25.  To use the bilateral safeguard clause there is a requirement to demonstrate serious injury or threat of serious injury to domestic production (Chapter 3, Article 3.6). The first and second “safeguards” identified above are product specific and can be triggered at an arbitrary and pre-defined volume of imported product (but not at a pre-defined value of imported product). However, the “bilateral” safeguard measure applies to all goods and is intended to provide protection if the sector faces injury as a consequence of increased trade with Australia. In this event, the UK Government could trigger an investigation and apply on a provisional basis (pending the outcome of the investigation) actions to reinstate tariffs or suspend further tariff liberalisation only to “the extent necessary to prevent or remedy the serious injury and to facilitate the adjustment of the domestic industry.” If the government were to take such action, the length of time such action can remain in place is limited to two years, with a further two years possible under exceptional circumstances. The conditions of use are also subject to a range of caveats which would have to considered in any potential actions taken by the government.

 

26.  The bar to trigger action under the safeguard clause is set high. “Serious injury or threat of serious injury” is not the language of ordinary events in routine trade. Direct causal effect would have to be proven to be as a result of the increase in imports from Australia specifically (and not as a result of market conditions generally). In practice, this makes these types of clauses very difficult, if not impossible, to apply. It is much more likely that market pressure will happen because of the cumulative impact of increasing imports from around the world at the same time. The safeguard clauses in the UK-Australia FTA offer no protection against this. We call on government to step up its market monitoring to ensure any warning signs are picked up and action is taken early. We have watched how the government has handled the crisis in the pig sector where there is clear evidence of “injury”, cumulating in healthy animals culled on farm and farmers livelihoods destroyed. We hope this experience is not repeated.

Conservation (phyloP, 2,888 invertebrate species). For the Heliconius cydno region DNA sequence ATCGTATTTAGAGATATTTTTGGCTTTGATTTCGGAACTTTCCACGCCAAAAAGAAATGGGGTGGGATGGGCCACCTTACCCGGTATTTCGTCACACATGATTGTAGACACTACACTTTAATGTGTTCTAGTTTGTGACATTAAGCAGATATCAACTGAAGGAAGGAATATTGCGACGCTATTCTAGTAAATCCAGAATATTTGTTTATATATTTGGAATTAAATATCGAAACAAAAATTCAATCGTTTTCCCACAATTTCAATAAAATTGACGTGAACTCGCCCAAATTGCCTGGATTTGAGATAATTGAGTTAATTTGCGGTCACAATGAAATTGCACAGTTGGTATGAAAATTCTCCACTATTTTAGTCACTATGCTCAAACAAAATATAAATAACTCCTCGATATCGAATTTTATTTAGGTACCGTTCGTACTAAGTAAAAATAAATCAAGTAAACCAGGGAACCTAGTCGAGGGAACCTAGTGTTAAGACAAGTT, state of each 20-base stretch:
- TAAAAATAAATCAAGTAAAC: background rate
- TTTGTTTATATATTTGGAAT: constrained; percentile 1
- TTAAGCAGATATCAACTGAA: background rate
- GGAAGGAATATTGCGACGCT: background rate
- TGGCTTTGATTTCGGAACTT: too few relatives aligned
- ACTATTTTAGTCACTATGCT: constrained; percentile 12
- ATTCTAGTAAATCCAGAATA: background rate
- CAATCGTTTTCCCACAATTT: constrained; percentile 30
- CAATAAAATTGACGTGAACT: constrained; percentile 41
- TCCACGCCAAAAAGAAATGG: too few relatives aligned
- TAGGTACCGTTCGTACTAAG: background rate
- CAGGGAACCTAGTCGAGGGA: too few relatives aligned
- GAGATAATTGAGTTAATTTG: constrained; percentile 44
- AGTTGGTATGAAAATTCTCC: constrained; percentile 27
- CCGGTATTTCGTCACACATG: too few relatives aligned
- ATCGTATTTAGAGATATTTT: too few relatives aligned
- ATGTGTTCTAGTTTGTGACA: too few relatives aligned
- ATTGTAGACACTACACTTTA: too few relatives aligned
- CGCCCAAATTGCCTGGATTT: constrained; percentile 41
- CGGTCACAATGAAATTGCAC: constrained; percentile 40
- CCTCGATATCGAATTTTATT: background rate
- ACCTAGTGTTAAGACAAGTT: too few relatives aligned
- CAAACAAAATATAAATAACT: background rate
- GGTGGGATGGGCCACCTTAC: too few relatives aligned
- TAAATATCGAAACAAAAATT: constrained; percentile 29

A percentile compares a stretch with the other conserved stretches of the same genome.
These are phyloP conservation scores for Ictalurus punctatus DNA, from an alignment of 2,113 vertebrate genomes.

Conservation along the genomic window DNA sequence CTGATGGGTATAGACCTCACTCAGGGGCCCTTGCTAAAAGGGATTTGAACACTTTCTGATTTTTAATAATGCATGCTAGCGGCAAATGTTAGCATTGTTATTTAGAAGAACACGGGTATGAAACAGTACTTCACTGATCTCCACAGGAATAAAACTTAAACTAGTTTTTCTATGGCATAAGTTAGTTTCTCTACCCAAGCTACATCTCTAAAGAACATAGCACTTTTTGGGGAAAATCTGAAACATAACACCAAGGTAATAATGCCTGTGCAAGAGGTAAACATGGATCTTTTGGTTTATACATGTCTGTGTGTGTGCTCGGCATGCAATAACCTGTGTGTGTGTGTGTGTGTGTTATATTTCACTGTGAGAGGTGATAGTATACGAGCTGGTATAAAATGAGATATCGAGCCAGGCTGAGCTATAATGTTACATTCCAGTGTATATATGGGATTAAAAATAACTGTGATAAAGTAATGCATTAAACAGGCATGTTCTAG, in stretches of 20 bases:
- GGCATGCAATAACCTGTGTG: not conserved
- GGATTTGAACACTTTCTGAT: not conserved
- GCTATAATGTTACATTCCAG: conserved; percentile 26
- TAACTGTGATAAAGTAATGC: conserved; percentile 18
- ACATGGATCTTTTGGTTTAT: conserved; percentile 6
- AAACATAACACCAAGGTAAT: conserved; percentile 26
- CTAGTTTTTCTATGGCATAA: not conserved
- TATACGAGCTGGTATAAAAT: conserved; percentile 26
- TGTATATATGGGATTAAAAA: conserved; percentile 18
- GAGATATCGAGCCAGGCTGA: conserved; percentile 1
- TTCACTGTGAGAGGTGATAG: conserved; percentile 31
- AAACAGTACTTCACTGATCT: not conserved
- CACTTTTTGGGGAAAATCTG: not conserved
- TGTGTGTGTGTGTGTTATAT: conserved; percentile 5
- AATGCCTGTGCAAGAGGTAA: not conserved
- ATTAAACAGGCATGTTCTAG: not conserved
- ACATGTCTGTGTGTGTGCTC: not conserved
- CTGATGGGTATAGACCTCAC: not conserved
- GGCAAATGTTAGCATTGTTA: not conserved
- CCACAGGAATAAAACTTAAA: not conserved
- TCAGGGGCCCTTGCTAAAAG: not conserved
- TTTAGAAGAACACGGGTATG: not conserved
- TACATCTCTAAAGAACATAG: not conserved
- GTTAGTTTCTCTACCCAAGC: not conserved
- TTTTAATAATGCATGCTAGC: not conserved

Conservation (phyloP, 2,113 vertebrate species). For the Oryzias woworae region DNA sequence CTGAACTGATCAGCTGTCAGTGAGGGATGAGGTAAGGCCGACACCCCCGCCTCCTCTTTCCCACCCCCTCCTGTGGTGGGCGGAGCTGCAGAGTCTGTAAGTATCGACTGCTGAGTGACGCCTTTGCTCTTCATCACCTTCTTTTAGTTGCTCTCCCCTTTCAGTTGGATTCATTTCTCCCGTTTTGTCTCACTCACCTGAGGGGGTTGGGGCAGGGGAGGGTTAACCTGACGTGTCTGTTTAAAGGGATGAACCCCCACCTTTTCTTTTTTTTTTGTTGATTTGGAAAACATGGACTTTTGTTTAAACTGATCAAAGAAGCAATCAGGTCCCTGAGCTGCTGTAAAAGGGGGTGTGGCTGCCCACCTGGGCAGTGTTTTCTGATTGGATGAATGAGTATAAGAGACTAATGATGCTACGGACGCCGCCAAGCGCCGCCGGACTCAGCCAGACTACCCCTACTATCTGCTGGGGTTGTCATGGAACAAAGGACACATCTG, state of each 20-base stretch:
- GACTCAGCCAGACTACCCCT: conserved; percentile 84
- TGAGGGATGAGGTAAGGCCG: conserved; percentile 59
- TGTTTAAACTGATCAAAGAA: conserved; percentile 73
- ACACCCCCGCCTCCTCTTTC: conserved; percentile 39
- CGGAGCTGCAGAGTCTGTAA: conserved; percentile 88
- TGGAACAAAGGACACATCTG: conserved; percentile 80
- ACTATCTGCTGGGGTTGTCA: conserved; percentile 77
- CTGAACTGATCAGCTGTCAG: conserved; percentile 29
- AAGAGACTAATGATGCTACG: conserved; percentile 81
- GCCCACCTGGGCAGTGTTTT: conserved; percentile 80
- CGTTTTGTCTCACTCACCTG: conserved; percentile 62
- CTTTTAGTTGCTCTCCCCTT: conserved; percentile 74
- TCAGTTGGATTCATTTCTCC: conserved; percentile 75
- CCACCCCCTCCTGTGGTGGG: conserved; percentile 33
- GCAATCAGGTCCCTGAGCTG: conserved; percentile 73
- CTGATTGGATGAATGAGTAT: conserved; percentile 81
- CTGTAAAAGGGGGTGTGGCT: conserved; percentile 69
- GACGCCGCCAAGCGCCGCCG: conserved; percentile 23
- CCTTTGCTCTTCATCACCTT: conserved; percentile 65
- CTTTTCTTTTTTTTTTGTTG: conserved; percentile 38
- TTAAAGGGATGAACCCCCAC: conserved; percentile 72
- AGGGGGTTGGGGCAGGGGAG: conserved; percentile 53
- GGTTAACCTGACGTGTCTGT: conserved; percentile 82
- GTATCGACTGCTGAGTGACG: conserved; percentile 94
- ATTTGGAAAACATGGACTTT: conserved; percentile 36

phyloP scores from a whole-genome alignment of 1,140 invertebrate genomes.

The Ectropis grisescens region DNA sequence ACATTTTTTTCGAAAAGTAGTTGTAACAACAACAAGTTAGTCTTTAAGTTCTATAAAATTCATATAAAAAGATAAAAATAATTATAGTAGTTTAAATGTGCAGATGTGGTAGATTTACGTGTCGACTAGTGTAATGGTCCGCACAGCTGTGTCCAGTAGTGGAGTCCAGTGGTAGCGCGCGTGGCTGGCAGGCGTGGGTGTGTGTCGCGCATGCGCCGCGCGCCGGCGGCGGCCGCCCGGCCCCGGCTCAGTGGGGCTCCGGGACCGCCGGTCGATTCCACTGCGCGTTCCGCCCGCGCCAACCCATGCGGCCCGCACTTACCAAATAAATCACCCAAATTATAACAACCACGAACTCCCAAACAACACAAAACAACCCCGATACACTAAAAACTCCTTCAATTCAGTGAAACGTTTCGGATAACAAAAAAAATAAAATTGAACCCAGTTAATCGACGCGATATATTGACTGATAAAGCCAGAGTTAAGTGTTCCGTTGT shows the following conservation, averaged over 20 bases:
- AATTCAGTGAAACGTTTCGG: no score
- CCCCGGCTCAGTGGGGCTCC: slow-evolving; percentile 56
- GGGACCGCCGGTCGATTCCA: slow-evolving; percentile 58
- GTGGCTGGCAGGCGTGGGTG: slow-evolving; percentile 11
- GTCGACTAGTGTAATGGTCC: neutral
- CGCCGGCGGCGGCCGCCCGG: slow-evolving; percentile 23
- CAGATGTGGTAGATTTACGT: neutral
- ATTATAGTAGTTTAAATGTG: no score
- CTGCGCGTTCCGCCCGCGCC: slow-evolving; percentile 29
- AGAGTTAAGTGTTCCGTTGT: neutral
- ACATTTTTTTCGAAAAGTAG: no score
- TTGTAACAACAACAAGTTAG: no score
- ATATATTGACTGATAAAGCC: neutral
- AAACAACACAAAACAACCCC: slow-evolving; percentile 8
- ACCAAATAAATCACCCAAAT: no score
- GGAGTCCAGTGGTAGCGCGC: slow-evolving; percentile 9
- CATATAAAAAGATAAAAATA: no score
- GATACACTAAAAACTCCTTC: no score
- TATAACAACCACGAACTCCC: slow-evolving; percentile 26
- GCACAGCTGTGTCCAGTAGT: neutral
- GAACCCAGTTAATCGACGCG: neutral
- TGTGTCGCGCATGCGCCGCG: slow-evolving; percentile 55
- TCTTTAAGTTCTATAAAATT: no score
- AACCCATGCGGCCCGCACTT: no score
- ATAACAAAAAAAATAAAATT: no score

27.  Furthermore, the purpose of the safeguard is ultimately to facilitate the adjustment of the domestic industry to the new trading environment. It is not clear how the sector would be expected to adjust given the nature and somewhat limited options many farmers, especially livestock farmers in the UK’s uplands would have.

 

28.  Notwithstanding our concerns regarding the applicability and efficacy of the bilateral safeguards, it is disappointing that the UK Government’s ability to potentially use them is also time limited. The agreement includes no safeguards that can be applied in respect Australian imports five years after the corresponding tariff for that good is eliminated (i.e. this is from Year 16 onwards for beef and sheep, which is the longest timeframe for any products under this deal on which these safeguards can be used). The NFU is therefore troubled by the Secretary of State for International Trade’s response to a question by Neil Parish MP, that the general bilateral safeguard is available at any point to protect a particular domestic industry.